“Speaking of which, competition isn’t all that much of a concern here.
“For one thing, favorable zoning laws in many of the places this company operates give it sole control of large amounts of territory.
“For another thing, it sports much higher profit margins and a lower debt-to-capital ratio than does any of its competitors.
“And its abundant cash flow allows the company to reinvest in the business as well as expand to new countries and new markets.
“Lately there’s even been talk about restructuring the company as a Real Estate Investment Trust (REIT) so that it can start returning some of this cash to shareholders.
“In fact, in a recent interview on CNBC’s Fast Money, the company’s CEO confessed that he believes that ‘dividends will be paid in the next two to three years.’
“As investment legend Gary Kaminsky pointed out after that interview, there are ‘very few companies that can grow and return capital to shareholders.’”
So who are we talking about here? Well, we put all that info into the mighty, mighty Thinkolator, let it cogitate for a bit, and we learn that this is …
American Tower (AMT — click here for the free instant analysis of AMT from Marketclub, one of my advertising partners … just FYI, they say the trend pretty well stinks right now)
Ugh … no, not the company, the ticker, I keep getting stuck with the AMT when I file my taxes and it’s profoundly irritating.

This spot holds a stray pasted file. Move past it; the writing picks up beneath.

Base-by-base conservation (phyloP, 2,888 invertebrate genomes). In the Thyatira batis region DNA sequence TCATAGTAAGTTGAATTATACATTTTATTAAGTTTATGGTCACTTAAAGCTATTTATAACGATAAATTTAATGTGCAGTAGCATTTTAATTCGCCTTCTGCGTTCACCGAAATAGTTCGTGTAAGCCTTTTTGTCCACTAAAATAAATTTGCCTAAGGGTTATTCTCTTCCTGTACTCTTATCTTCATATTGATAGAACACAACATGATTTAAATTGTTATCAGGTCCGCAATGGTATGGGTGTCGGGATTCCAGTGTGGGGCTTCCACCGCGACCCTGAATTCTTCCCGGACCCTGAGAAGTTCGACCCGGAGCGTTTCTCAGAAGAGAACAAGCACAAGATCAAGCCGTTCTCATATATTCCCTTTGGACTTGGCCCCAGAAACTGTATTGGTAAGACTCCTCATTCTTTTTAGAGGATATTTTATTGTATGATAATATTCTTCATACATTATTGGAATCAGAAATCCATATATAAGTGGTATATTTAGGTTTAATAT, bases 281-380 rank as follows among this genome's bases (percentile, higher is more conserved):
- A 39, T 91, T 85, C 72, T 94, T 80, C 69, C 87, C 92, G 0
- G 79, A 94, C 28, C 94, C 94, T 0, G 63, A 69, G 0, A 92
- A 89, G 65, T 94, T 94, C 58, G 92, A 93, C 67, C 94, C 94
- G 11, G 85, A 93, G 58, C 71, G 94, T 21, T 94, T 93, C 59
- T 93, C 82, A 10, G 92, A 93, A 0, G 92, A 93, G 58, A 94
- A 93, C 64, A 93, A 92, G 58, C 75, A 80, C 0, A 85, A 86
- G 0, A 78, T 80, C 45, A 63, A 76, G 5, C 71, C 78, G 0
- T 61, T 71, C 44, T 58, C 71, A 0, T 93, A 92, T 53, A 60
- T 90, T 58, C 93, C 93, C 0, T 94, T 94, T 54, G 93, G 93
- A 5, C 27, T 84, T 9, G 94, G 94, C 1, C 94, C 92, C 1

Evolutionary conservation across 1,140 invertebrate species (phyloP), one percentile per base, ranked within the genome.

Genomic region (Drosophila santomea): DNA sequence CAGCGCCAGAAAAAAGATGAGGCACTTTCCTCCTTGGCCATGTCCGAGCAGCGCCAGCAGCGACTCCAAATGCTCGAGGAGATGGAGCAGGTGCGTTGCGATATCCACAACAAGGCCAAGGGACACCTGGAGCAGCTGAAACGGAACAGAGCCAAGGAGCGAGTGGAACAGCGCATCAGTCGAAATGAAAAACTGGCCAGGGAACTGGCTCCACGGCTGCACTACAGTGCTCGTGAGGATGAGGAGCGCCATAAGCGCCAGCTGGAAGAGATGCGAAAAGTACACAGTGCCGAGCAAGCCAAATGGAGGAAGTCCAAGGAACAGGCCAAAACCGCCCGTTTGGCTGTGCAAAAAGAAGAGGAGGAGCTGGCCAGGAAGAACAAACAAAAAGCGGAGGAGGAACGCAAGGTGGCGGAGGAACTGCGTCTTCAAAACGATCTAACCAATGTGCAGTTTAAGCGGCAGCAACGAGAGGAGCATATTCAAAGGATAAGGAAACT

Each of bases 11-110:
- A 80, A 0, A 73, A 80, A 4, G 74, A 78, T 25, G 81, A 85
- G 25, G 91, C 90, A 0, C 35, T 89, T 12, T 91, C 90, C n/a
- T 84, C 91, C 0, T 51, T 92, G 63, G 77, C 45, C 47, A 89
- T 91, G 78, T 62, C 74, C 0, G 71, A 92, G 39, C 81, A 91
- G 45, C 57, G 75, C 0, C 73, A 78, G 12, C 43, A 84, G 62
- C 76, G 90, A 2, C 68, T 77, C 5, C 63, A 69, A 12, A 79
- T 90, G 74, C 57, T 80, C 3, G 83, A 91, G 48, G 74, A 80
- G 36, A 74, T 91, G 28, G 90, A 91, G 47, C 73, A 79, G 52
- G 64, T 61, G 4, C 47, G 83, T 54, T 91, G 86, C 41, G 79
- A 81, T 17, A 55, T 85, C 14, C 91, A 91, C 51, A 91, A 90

The company is, as you might guess, a great one — but it is dang expensive. American Tower owns a huge portion of the gazillions of cell phone towers and other transmission sites in the US, and is also expanding quickly in India, Brazil and Mexico. They usually lease the site for their tower for a long term, build the tower and pad and set up space for ground equipment for their tenants, then fill the tower with antennas and other equipment for as many tenants as they can squeeze on. The tenants lease that space for long terms, usually five years with high retention rates as they keep renewing their leases with inflation boosts, and they can add more and more tenants until the space on the tower is maxed out — but the tower never gets more expensive and it has very limited maintenance costs, so the margins get higher and higher for that tower as they add antennas or clients. The company’s overall operating margin is a delightful near-40%, which is pretty nice for such an asset-heavy company that owns real stuff… but as I said, it’s expensive, and usually has been expensive throughout much of its history as a public company.
The current trailing PE is 57, the estimated forward PE is 38 based on guesses that they’ll earn $1.04 in 2011 (on the 2010 earnings guess the PE is 46) — as to whether the analysts know what they’re doing with AMT, the company blew out earnings estimates in the first quarter this year but failed to meet estimates twice last year, so it’s probably tough to estimate their quarter-to-quarter performance.
If you’d like to get a quick overview of the details of American Tower’s business, and why it’s generally so stable and profitable and why the stock trades at a lofty multiple, they made a thorough presentation at an investment conference back in March and you can see the slides here [pdf file] (that was before the last earnings release).
And as to the “expensive” notion … well, that’s what David Gardner likes. He has set up the Rule Breakers newsletter to follow his philosophy, which he says relies on these six keys:
The company needs to be a Top Dog and First Mover … from the ad: